18 January 2008

Homemade dog biscuits or treats

I've been experimenting with dog biscuit/treats recipes for a while now but finally have come up with one that suits all of us. I'm happy because they're healthy, easy to make and quite inexpensive, and the dogs are happy because they prefer these biscuits to the bought ones. I've tested this several times by putting a handful of their bought biscuits in a bowl next to one of the homemade biscuits and they always eat the homemade ones first. When I give them one as a treat, they follow me around for a while in the hope of scoring another one. Another bonus is that you'll be able to make these with what's in your stockpile cupboard and pantry.

Many of you know we've been feeding Rosie and Alice on homemade dog food all their lives. They're now 12 and 10 years old and are very fit dogs, still capable of running around like mad things. The recipe for my homemade dog food is here. We feed them twice a day. Once with biscuits in the morning and once in the afternoon with the homemade dog food. I have been buying the Omega 3 enriched dog biscuits over the years while I've experimented with biscuit recipes but I stepped this up a notch about a month ago when the price of dog biscuits increased by $5, making the normally $20 large bag from the produce store, $25. Hmmmm, it was time for real action.

If you decide to try this recipe, just make a small portion until you know your dog likes what you've made. When the biscuits pass the taste test, you can make enough for a month or two. I keep about a week's worth of biscuits out in a sealed container and have the rest in the freezer.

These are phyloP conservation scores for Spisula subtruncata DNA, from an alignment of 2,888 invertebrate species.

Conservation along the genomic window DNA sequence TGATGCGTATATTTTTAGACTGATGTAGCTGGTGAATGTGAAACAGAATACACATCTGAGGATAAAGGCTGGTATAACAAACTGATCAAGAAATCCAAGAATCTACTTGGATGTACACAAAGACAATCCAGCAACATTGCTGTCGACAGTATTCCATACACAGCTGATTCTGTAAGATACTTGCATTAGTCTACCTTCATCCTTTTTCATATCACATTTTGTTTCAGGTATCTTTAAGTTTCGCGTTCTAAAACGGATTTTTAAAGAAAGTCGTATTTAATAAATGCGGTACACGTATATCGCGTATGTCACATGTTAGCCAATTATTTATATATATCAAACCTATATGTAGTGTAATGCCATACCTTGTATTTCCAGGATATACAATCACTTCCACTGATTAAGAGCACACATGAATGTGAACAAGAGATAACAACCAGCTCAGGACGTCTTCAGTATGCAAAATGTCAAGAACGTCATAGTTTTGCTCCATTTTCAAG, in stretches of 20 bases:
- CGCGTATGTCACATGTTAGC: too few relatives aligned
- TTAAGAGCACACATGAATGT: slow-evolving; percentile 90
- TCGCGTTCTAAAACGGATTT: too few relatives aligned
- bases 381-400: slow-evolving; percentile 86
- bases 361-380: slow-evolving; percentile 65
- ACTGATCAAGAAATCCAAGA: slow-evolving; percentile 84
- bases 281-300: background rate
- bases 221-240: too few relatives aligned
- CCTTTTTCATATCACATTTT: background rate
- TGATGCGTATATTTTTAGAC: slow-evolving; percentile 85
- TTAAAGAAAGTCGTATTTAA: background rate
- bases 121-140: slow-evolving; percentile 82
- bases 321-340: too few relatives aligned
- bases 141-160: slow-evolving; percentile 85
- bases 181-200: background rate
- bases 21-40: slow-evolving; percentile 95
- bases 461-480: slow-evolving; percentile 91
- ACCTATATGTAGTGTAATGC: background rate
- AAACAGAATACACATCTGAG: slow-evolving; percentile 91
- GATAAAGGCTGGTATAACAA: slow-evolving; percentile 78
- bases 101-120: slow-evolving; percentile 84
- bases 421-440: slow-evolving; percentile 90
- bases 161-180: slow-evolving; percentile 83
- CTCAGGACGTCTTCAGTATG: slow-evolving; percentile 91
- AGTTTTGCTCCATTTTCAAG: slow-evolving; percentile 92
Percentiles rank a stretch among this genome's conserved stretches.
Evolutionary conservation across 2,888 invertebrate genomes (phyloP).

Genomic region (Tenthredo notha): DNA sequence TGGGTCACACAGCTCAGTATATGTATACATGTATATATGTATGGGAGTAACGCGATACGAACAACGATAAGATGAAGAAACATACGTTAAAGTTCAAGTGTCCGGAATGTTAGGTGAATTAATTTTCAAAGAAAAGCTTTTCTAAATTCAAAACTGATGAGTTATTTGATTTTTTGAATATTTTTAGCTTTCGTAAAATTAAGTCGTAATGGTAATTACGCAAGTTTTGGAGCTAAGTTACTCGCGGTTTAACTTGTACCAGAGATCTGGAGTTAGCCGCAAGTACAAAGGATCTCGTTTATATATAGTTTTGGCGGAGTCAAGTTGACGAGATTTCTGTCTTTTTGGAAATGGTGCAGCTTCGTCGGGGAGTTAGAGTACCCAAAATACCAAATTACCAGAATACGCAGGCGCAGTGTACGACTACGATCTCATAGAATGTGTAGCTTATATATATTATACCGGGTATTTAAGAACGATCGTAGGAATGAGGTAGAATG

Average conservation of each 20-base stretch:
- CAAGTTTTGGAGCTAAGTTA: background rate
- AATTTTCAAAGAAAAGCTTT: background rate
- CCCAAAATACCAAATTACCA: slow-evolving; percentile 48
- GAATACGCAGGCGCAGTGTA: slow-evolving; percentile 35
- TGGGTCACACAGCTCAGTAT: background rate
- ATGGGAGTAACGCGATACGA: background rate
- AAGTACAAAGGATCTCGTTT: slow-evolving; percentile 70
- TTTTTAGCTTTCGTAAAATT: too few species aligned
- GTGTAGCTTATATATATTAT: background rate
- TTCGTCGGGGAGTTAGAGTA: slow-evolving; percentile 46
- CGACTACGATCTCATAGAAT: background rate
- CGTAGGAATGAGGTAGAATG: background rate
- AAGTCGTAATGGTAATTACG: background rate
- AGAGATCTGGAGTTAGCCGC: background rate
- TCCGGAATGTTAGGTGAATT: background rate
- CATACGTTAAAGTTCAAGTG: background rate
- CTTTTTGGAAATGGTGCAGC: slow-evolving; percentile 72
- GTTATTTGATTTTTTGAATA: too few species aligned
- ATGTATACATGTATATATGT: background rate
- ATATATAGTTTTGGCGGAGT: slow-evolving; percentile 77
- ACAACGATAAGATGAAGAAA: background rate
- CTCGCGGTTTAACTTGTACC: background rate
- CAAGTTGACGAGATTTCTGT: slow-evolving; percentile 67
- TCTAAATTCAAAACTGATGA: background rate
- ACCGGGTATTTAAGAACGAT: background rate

Homemade dog biscuits/treats
2 cups water mixed with 2 tablespoons Vegemite OR two cups beef or chicken stock. This can be homemade or from stock powder.
1 cup bread or plain/all-purpose flour
2 cups wholemeal or rye flour
1 cup rolled oats or instant oats
½ cup powdered milk
1 teaspoon yeast

If you want to add Omega 3, add 2 teaspoons of flax seed oil or emu oil to the mix.

Please note: The biscuits will get their flavour from the liquid you use. If your dog likes vegemite, use that, if your dog likes beef or chicken, use the stock option.

Please note:
The amount of liquid you add will depend entirely on your flour, oats and how much humidity is in the air. Start with 2 cups, but you might need to add another cup - in small portions until the dough feels right.

You can make this in your bread machine or by hand. If using the bread machine, use the dough setting and add the ingredients in the order listed above. Feel the dough after it's been mixed to make sure it feels smooth and not too dry.

If making by hand, put all the ingredients in a large mixing bowl and mix thoroughly. Remove the mixture from the bowl and knead for five minutes or until the dough is tender and smooth. It makes a lovely dough.

When the dough is ready, roll it out with a rolling pin and cut it into the shapes you like. Here I've used hearts, stars and a loaf shape. The loaf shape being the easiest. I can break the loaves up into pieces by making a knife cut into half the loaf thickness. Don't cut right through.

Place on a greased or paper lined baking sheet and allow to rise slightly for about 30 minutes. Bake in a slow oven at 170º C (325 º F) one hour. When all are baked, turn off oven and leave them in the oven overnight to cool. Then store in a container or the freezer.

Here are the loaves with some pieces broken up. As you can see by this photo, I didn't cut right through the dough but they're easy to break up. Preparing them as loaves made them crisp on the outside but with a softer interior. The hearts and stars dried out more as they're flatter and therefore much crisper. This amount makes 20 hearts, 6 stars and 50 loaf pieces. My girls eat either two hearts/stars or 4 pieces of loaf in the morning as well as their homemade dog food meal in the afternoon.

I hope your dogs
like this as much as Rosie and Alice do. If you decide to make up the recipe, I'd like to know if your dogs enjoyed them. : - )
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